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Antidepressant may help stroke patients with rehabilitation

Prozac helped mice regain motor function and coordination even after rehabilitation had been delayed for up to a week after a stroke.

By
Stephen Feller
About 65 percent of stroke survivors experience weakness or paralysis of their limbs or have difficulty in walking and moving due to the death of brain cells from lack of blood flow. Photo by Photographee.eu/Shutterstock
About 65 percent of stroke survivors experience weakness or paralysis of their limbs or have difficulty in walking and moving due to the death of brain cells from lack of blood flow. Photo by Photographee.eu/Shutterstock

BALTIMORE, Sept. 2 (UPI) -- The antidepressant drug fluoxetine, often sold as Prozac, prolongs the amount of time after stroke that rehabilitation can restore movement and coordination, according to a recent study with mice.

While researchers are unsure of the exact reasons that fluoxetine helps patients in their recovery, they think it may change the way neurons respond to sensory input after an ischemic stroke, which is the sudden loss of blood circulation to the brain because of a clot.

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Rehabilitation after patients have a stroke involves retraining the brain for motor function, which can include properly coordinating leg movements to walk or performing complex functions beyond simple movement.

"For rehabilitation to be effective, it needs to start as soon after a stroke as possible," said Dr. Steven Zeiler, an assistant professor of neurology at the Johns Hopkins University School of Medicine, in a press release. "But with this study, we've shown that in mice, we can extend the time period during which rehabilitative intervention has an effect on meaningful recovery."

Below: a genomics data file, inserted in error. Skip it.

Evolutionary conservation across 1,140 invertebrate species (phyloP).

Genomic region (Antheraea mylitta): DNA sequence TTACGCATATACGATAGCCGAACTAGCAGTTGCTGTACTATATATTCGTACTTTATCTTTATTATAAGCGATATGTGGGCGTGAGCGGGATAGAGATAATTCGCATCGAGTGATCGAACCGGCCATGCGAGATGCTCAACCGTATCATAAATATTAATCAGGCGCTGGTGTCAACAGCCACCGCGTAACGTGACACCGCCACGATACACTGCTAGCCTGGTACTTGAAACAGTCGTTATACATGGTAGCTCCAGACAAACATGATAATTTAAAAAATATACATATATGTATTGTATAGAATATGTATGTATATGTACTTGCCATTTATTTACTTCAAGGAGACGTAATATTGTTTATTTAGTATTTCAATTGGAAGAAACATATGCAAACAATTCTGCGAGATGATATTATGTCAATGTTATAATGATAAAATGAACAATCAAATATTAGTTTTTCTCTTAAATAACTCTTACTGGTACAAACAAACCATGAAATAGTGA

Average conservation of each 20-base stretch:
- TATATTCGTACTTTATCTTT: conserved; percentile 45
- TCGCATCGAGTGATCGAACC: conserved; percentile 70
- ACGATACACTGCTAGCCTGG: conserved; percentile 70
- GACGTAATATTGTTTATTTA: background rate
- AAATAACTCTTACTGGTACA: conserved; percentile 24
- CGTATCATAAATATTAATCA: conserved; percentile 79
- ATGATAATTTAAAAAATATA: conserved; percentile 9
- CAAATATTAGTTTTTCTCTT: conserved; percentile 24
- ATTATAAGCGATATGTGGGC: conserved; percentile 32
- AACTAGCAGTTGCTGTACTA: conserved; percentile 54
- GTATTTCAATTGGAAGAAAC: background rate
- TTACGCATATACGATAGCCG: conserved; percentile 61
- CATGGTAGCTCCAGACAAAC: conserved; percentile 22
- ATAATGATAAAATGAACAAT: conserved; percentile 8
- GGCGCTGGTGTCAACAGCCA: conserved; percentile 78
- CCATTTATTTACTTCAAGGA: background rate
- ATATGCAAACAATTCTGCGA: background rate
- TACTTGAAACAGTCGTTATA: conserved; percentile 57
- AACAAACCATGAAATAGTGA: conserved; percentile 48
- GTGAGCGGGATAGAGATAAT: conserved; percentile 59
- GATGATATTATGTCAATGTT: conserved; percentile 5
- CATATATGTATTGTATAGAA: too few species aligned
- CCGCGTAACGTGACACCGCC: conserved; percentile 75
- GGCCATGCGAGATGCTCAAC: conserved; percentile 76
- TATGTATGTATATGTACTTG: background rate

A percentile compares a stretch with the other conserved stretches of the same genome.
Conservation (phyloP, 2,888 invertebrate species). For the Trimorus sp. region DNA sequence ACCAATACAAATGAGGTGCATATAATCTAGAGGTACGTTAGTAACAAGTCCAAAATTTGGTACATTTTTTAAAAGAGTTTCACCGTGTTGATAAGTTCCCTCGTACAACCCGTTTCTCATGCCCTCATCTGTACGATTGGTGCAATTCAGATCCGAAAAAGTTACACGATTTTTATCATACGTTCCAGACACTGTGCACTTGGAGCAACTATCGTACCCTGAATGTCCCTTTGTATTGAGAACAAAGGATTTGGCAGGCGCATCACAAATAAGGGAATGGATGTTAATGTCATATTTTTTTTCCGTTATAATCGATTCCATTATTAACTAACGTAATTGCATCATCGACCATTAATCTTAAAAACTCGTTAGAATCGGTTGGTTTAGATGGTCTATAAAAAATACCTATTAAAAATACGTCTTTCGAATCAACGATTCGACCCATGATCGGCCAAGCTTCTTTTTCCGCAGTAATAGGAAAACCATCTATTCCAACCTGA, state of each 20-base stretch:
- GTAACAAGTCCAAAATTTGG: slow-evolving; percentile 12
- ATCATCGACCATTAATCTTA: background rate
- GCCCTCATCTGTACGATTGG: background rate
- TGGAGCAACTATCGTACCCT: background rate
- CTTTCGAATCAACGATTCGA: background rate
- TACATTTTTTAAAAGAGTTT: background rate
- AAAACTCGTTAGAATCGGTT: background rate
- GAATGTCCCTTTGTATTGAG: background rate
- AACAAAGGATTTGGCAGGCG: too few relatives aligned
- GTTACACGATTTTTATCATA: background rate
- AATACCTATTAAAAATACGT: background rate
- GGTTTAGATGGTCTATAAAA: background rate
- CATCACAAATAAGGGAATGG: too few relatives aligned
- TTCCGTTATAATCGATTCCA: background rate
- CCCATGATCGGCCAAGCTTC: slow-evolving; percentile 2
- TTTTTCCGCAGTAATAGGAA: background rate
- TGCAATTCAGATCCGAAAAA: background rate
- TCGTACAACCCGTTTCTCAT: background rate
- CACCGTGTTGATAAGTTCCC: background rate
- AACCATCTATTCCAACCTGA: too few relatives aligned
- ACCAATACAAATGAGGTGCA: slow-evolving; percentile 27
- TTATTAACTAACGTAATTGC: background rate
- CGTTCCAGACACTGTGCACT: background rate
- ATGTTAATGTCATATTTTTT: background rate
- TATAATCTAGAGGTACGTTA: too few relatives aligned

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A previous study showed that fluoxetine had helped patients regain motor recovery, but researchers had no idea why or how it worked. The researchers at Johns Hopkins designed a study using mice to learn whether fluoxetine would still help patients if rehabilitation was delayed after a stroke, and also to learn how it helps patients who have have taken it.

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Mice were taught to take food pellets through a slit, something that quadrupeds such as cats, dogs and mice have trouble with. When the mice had mastered the skill, researchers induced a stroke in the motor area of the brain that would affect their ability to continue taking the food.

Some of the mice immediately started rehabilitation after the stroke, as humans would, and some regained the ability to grab food through the slit. For mice whose rehab was delayed, far fewer regained their full ability to perform the task -- also similar to what happens in humans after a stroke.

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Mice who were started on fluoxetine within 24 hours of the stroke regained their ability to grab the food, even when rehabilitation was delayed for as long as a week.

Zeiler said the specific explanation of what the drug does to the brain in relation to the fallout of a stroke is still unknown. He said, however, after examining the brains of mice who'd had a stroke and been given fluoxetine that something is definitely happening.

"We believe the drug is changing plasticity [in the brain] -- changing the way individual neurons are responding to sensory input after the stroke," Zeiler said. "There are some who believe fluoxetine can reduce the amount of brain tissue that dies after a stroke. In fact, there was more, not less, brain tissue death in the animals that got fluoxetine than in those that did not. We didn't predict that, but the fact that the animals actually got better -- despite increased cell death -- tells us that fluoxetine is having some pretty amazing effects."

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The study is published in Stroke.

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